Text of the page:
Here it is, working with deer hair, all three parts in one post, updated with new techniques and images.
Deer hair is normally described as hollow, This doesn´t mean that it´s hollow
like a drinking straw, but that each hair is built up of hundreds of small air ﬁlled
This type of hair structure is most deﬁned in deer from areas with an
extreme winter climate. The result, the colder it is, the better the spinning
qualities, with some exceptions. The hair from our own reindeer and the north
american caribou. In order to achieve optimal insulation, these hairs hold so
many air cells that they have a tendency to be brittle, and break under the
pressure of tying thread.
A cross section of European Roe deer hair which I photographed with the help of a microscope at X40. You can see that the hair isn’t hollow as most people believe, but filled with many small air filled cells.
The winter coat of the Norwegian roe deer has many air ﬁlled cells and is ideal for spinning, packing and clipping.
While the hair from the summer coat is somewhat stiffer and extremely ﬁne. A ﬁrst class hair for tails and winging dry
The colour varies from light red brown on the summer coat to dark grey
with darker barred tips on the winter coat.
The best hair for spinning is found
on the back of the roe along the spine. This hair is extremely dense, not at all
brittle, and ﬂoats like a cork. The chalk white hair on the rump is excellent for
dying, or for patterns that require white deer hair.
You should also be aware that the roe mask has a diversity of hair that is
difﬁcult to equal. Here you will ﬁnd hair in many different lengths, shades of
brown and coarseness. Ideal for dry´s from # 10 and down to the very smallest
comparaduns. Anyone who ties caddis ﬂies shouldn’t be without a roe mask.
If you know a hunter or a game keeper, try and secure yourself a whole roe
skin, you wont be disappointed.
My top tools for deer hair:
These are a must if you want neat, tidy and well balanced flies. I use three, a small one for tails and wings, a medium one for heavier wings and spinning and a long one for streamers, tubes and salt water patterns. The stacker you choose should be well engineered. Its extremly important that insert and inner tube are flush and that the stackers are heavy and robust.
Throughout my many years tying flies, I quickly understood that one of the most important tools are the scissors you use. During this time I have accumulated several dozen pairs of scissors, in all forms, shapes and sizes, but if I am honest, I have only four scissors that are constantly in use.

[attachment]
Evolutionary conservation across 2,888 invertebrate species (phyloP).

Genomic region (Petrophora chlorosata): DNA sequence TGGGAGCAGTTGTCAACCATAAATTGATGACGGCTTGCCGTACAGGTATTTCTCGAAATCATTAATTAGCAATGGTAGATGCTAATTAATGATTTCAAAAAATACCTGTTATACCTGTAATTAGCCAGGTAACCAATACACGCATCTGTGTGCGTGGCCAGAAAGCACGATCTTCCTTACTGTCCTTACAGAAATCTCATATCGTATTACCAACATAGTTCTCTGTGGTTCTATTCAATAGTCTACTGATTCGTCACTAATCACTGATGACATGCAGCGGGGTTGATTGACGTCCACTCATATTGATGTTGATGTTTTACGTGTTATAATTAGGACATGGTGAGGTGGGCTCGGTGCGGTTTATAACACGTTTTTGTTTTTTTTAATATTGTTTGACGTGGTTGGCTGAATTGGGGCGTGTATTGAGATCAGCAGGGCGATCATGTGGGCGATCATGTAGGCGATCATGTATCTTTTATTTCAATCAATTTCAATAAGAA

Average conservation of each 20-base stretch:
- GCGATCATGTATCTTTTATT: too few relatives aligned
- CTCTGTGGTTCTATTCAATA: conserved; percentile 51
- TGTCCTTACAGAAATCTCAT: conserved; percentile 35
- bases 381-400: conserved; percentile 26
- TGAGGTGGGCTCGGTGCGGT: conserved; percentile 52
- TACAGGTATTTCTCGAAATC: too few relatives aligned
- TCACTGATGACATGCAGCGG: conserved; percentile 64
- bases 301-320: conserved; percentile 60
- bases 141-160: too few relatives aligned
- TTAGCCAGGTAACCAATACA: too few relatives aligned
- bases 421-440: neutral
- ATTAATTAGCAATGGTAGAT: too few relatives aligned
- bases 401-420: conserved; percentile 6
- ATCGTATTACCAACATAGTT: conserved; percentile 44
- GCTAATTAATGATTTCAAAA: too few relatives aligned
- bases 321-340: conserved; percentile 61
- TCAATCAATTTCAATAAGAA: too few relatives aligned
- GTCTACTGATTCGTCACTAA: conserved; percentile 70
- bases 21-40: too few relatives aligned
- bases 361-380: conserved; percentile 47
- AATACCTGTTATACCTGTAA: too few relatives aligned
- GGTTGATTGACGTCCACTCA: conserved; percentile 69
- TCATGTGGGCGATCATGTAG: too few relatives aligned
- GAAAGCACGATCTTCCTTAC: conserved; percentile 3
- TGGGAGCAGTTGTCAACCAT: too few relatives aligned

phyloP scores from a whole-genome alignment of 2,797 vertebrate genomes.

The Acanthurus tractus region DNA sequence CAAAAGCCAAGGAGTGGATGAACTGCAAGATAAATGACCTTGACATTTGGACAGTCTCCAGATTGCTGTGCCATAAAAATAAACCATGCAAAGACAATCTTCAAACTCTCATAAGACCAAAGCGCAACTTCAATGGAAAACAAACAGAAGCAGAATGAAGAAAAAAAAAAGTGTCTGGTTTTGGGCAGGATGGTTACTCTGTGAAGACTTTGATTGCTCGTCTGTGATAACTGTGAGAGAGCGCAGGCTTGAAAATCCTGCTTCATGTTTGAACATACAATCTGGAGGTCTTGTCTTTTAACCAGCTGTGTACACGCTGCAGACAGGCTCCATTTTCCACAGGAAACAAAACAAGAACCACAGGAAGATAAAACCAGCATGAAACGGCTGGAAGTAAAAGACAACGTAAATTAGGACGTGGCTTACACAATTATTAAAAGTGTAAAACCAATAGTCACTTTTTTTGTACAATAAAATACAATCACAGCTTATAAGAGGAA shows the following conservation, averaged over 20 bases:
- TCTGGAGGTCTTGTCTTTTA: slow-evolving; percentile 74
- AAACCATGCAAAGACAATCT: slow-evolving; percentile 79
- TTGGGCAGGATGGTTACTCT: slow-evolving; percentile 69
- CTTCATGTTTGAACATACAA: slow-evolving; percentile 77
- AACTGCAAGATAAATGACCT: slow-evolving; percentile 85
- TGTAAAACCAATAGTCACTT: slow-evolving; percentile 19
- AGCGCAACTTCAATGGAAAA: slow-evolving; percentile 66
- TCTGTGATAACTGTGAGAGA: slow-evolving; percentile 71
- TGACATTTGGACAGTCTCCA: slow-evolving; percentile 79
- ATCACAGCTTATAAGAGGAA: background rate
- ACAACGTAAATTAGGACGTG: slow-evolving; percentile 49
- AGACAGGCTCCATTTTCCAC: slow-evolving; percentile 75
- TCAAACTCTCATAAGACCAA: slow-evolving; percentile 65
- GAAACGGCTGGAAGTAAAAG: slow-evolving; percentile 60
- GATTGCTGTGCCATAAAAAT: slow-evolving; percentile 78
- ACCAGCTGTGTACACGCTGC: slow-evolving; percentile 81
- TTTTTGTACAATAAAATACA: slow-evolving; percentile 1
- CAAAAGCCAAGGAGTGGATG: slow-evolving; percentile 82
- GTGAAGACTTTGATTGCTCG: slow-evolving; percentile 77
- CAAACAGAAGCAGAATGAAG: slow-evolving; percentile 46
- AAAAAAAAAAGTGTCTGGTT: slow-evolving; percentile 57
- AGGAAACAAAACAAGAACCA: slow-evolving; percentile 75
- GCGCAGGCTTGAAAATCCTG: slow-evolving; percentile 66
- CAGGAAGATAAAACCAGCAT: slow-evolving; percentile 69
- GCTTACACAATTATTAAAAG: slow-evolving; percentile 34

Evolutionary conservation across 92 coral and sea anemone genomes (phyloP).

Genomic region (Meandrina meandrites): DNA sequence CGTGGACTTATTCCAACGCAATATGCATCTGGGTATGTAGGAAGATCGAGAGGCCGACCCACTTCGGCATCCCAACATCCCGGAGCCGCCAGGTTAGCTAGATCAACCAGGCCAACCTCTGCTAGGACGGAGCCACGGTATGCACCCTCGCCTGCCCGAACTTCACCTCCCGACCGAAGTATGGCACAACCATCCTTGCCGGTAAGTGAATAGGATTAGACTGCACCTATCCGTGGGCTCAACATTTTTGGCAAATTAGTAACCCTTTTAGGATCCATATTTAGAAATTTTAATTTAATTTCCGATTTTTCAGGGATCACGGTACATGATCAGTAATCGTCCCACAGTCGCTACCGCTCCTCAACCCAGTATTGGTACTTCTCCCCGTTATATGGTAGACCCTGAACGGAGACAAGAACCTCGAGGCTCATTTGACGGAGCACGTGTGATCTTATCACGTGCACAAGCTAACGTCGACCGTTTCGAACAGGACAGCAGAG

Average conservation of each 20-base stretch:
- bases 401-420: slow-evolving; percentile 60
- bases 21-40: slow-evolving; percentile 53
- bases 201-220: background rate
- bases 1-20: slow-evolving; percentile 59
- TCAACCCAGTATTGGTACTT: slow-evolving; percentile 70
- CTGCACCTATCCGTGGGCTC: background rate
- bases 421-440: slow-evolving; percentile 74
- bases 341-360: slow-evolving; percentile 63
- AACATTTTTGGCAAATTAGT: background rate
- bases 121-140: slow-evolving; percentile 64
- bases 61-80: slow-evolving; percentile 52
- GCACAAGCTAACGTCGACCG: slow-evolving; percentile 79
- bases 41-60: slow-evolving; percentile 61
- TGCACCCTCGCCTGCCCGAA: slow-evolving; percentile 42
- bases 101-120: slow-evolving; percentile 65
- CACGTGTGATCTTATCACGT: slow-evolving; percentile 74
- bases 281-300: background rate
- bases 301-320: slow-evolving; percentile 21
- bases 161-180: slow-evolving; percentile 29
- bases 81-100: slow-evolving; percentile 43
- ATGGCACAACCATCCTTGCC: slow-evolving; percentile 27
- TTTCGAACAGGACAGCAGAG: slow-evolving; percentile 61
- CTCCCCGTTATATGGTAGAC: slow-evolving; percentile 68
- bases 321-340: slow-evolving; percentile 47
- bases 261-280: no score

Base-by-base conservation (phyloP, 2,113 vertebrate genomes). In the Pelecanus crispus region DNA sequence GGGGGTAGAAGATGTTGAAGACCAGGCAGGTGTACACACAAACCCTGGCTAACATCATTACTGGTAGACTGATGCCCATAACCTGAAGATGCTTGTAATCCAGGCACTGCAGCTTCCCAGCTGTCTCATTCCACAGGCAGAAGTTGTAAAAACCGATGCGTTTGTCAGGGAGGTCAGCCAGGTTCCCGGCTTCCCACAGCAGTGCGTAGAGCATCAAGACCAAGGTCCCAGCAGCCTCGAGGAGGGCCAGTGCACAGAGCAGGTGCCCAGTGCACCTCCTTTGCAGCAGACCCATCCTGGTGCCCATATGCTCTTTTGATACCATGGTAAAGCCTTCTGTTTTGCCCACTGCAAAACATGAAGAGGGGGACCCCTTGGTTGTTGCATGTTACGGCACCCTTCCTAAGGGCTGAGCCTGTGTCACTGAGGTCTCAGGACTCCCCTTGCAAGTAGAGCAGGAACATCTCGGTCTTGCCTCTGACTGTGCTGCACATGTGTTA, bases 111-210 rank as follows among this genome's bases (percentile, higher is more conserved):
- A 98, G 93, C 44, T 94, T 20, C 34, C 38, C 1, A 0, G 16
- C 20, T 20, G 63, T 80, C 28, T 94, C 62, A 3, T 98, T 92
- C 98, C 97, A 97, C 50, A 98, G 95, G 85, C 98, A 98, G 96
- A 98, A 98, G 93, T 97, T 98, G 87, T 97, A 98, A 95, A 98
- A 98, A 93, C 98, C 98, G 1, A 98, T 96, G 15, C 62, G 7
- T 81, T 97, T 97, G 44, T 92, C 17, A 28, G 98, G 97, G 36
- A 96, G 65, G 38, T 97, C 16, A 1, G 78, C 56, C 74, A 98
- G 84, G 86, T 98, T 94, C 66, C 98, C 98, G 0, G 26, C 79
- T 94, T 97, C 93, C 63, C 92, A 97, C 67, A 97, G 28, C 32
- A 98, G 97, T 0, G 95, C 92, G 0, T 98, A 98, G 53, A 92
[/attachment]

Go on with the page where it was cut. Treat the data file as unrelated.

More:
1. A pair of small extra fine pointed cuticle scissors for all the small detailed work and thread.
2. A General purpose serrated scissors for cutting tinsel, wire and heavier gauge materials.
3. A pair of long bladed straight scissors for larger jobs like preparing materials for dubbing loops.
4. A medium pair of sharp pointed serrated scissors for deer hair work.
Here are the best techniques for making deer do what you want it to do!
Anglo – Swedish caddis:
This is a hybrid pattern that combines two great patterns, the wing and head of the Swedish streaking caddis and the body of the British Goddards caddis. There are a few techniques here that are useful when tying with deer hair.
With a pair long straight scissors trim off the hide from the deer hair strip. You will see that there is a little under fur left in the trimmed end!
Using a tooth brush, brush out the loose hairs and under fur from the clip.
Place a terrestrial hook in the vice.
Cover the hook shaft with a foundation of tying thread. I use only Dyneema gel spun thread for tying with deer hair, if you haven’t tried it I recommend you do!
Make a dubbing loop at the rear of the hook, make sure that the two ends of the loop closest too the hook shank are touching each other! If they are not the loop will remain open and will not grip the deer hair. Wind your tying thread forward out of the way toward the hook eye.
Un treated deer hair is quite fatty, If you wax your thread it has a much better purchase on the hair and reduces the chances of it slipping in the loop.
Start to spin your deer hair in the dubbing loop. You can see in this image that the loop is not fully spun as you can still see the core of tying thread.
You must continue spinning the loop until the core is no longer visible and the hair is evenly spun.
You can now start wrapping the deer hair dubbing brush as you would a traditional palmer hackle along the whole hook shank.
Make sure that you brush the deer hair fibers back with each turn so as not to trap them with the next turn!
Once you have wound the whole dubbing brush tie it off and give it a good brushing with a tooth brush in every direction. This will free any fibers the have become trapped and give a better result when trimmed.
With a pair of serrated straight scissors trim the hair from the rear of the hook.
Once fully trimmed you should have a Goddard caddis type body.
For the wing you will need a generous bunch of deer hair. Remove ALL the under fur, if you dont, the hair will not spin fully.
Once cleaned stack the hair in a hair stacker. Measure the wing on the hook.
While holding the hair in place at the correct length on the body make two loose turns with tying thread around the bunch of deer hair and then tighten.
Make a few tight turns of tying thread through the remaining deer hair towards the hook eye to secure it and whip finish.
Remove your tying thread and once again give the flared deer har head a good brushing.
Now, while resting your scissors on the hook eye trim the head all the way round.
The under side of the head should be trimmed level with the body and cone shaped.
Take a lighter and singe the trimmed deer hair head. Take care not to set the whole fly on fire!
Once the head is singed give it another brush with the tooth brush to remove the soot. And there you have it , the Anglo Swedish caddis.